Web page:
Droplet Impact on a Heated Stainless Steel Surface: Influence of Camera Framing Rate
Samuel L. Manzello
The impact of a single water droplet upon a polished stainless steel surface was imaged using a Digital High Speed Camera at 500, 1000, and 15,000 frames per second with shutter speed set to 50 s. The camera was fitted with a 60 mm micro lens to obtain the required spatial resolution to capture droplet impingement. The camera was aligned at an angle n n n a with respect to the horizontal. Surface heating was accomplished using a copper block with two miniature cartridge heaters embedded within it. The surface temperature was controlled within b 1 aC using a temperature controller. The surface temperature and impact Weber number (We = DV2/ z nwhere D is droplet diameter, V is impact velocity z n is density, is surface tension w were fixed for each framing rate at Ts = 345 XC and We = 165, respectively. At 15,000 frames per second, jetting was observed during breakup of the liquid film.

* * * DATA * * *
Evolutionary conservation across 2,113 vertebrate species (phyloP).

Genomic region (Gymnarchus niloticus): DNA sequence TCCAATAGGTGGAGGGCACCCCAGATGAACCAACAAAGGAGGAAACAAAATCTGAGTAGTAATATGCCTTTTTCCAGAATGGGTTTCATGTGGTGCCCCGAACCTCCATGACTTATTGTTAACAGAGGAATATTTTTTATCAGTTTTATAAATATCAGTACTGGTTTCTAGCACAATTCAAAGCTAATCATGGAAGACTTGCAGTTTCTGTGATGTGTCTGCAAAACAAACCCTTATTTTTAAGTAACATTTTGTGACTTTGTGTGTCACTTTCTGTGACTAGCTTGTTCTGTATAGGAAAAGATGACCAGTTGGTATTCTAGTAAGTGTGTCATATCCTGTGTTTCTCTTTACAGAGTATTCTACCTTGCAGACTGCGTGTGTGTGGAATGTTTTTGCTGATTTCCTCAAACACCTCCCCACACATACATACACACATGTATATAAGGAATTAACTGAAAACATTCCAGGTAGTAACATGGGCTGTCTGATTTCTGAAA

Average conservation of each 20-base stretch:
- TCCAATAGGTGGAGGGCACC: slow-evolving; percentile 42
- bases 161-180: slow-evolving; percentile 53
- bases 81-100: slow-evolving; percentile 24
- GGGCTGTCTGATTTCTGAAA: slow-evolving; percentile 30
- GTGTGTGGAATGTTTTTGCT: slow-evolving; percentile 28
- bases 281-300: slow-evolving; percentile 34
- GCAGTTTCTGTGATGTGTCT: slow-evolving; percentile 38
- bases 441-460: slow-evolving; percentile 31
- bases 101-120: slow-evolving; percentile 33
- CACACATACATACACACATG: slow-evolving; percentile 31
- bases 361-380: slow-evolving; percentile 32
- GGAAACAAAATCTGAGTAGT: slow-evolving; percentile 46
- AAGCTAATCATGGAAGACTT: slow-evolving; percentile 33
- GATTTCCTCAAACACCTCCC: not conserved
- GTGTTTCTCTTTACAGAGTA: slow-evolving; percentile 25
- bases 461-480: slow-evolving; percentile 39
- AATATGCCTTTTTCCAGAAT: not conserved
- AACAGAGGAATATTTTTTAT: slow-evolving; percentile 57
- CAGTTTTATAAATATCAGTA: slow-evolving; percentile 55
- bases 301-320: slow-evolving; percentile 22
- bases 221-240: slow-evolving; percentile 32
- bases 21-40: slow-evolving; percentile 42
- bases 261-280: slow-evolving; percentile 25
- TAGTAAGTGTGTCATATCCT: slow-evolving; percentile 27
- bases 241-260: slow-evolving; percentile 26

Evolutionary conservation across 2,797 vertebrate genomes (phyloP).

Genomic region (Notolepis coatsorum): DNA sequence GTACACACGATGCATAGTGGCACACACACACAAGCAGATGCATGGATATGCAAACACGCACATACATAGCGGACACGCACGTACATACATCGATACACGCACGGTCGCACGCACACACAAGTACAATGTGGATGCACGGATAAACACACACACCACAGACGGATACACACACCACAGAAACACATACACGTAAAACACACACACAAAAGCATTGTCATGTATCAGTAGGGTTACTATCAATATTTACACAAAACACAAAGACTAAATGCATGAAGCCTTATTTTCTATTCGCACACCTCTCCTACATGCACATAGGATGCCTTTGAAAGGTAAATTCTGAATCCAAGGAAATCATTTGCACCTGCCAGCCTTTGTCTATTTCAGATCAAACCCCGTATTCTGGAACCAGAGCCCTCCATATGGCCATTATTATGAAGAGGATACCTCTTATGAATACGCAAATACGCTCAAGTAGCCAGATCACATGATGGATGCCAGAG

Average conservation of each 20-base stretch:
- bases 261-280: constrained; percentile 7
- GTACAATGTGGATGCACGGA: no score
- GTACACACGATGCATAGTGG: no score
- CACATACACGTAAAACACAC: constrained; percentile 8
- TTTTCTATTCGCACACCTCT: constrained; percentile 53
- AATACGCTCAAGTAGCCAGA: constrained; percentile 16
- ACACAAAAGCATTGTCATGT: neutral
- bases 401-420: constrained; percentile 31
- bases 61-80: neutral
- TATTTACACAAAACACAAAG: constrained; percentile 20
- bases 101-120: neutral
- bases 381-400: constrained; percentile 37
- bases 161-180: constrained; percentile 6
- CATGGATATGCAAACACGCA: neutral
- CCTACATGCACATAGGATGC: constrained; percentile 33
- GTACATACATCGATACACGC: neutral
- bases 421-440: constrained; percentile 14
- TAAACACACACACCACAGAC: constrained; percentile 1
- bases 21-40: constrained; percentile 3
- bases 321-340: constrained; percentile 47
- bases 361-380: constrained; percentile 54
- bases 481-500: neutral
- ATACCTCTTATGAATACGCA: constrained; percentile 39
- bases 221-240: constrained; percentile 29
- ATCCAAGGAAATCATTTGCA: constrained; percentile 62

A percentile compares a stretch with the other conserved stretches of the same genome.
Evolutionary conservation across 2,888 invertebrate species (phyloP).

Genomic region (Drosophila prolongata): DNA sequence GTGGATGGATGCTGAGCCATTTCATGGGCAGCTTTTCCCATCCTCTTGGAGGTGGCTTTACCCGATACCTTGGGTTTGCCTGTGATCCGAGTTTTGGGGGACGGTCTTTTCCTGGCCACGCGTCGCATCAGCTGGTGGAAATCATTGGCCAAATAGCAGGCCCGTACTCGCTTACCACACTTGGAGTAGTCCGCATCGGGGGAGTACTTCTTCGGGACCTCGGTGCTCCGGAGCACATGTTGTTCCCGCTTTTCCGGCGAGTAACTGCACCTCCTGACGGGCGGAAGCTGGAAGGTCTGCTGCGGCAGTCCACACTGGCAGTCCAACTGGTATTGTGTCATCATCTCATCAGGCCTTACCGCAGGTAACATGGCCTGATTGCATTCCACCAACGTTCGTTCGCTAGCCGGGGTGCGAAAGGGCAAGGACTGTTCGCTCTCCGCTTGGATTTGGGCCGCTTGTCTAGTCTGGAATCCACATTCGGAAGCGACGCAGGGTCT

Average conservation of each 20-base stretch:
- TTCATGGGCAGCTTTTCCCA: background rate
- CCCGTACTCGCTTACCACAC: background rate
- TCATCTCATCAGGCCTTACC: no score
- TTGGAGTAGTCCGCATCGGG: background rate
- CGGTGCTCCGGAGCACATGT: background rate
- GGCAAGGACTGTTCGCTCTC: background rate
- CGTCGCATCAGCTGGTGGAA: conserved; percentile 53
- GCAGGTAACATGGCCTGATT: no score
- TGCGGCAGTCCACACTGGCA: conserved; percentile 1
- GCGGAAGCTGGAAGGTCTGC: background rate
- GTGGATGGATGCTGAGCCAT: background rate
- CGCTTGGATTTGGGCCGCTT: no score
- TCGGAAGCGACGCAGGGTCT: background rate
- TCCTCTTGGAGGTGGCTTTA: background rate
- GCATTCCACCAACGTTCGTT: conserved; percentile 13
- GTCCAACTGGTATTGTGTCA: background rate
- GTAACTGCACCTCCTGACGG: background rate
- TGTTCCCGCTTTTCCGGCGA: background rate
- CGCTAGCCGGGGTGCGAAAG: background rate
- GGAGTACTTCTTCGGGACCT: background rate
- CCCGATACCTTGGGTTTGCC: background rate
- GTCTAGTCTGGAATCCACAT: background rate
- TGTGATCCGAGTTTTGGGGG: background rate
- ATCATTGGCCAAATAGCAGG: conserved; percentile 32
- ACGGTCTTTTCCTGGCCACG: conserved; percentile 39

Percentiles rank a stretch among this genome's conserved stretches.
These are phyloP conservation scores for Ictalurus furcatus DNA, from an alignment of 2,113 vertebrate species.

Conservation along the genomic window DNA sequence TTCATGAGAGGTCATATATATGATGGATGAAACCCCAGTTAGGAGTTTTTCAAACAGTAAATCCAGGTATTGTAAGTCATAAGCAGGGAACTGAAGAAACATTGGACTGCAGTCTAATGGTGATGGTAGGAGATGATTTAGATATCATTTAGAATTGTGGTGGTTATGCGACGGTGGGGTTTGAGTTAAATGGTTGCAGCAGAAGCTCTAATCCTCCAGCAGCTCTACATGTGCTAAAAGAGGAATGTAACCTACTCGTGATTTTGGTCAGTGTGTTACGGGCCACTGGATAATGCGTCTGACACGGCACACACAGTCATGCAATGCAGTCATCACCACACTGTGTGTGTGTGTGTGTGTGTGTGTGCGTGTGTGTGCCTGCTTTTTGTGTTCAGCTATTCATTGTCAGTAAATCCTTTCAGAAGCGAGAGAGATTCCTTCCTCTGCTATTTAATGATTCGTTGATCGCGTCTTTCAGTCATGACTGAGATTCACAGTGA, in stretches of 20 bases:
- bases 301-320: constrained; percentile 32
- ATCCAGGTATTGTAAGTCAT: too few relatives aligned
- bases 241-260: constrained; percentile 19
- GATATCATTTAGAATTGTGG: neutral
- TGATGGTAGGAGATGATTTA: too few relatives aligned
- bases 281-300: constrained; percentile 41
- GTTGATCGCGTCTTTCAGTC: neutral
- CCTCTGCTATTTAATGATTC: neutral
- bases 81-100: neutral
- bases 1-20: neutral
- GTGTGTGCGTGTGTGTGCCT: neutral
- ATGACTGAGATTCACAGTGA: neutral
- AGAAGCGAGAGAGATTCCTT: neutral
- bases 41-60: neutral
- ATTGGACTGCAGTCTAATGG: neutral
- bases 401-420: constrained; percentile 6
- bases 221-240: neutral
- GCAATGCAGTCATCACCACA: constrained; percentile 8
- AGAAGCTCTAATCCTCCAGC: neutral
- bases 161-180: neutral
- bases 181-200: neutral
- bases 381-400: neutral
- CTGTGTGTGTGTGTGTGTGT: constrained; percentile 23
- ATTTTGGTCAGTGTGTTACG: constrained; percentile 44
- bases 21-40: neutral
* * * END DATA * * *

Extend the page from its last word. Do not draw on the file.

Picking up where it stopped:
Droplet Impact on a Heated Stainless Steel Surface: Influence of Camera Framing Rate, Journal of Heat Transfer-Transactions of the ASME, [online], https://tsapps.nist.gov/publication/get_pdf.cfm?pub_id=861296
(Accessed December 2, 2023)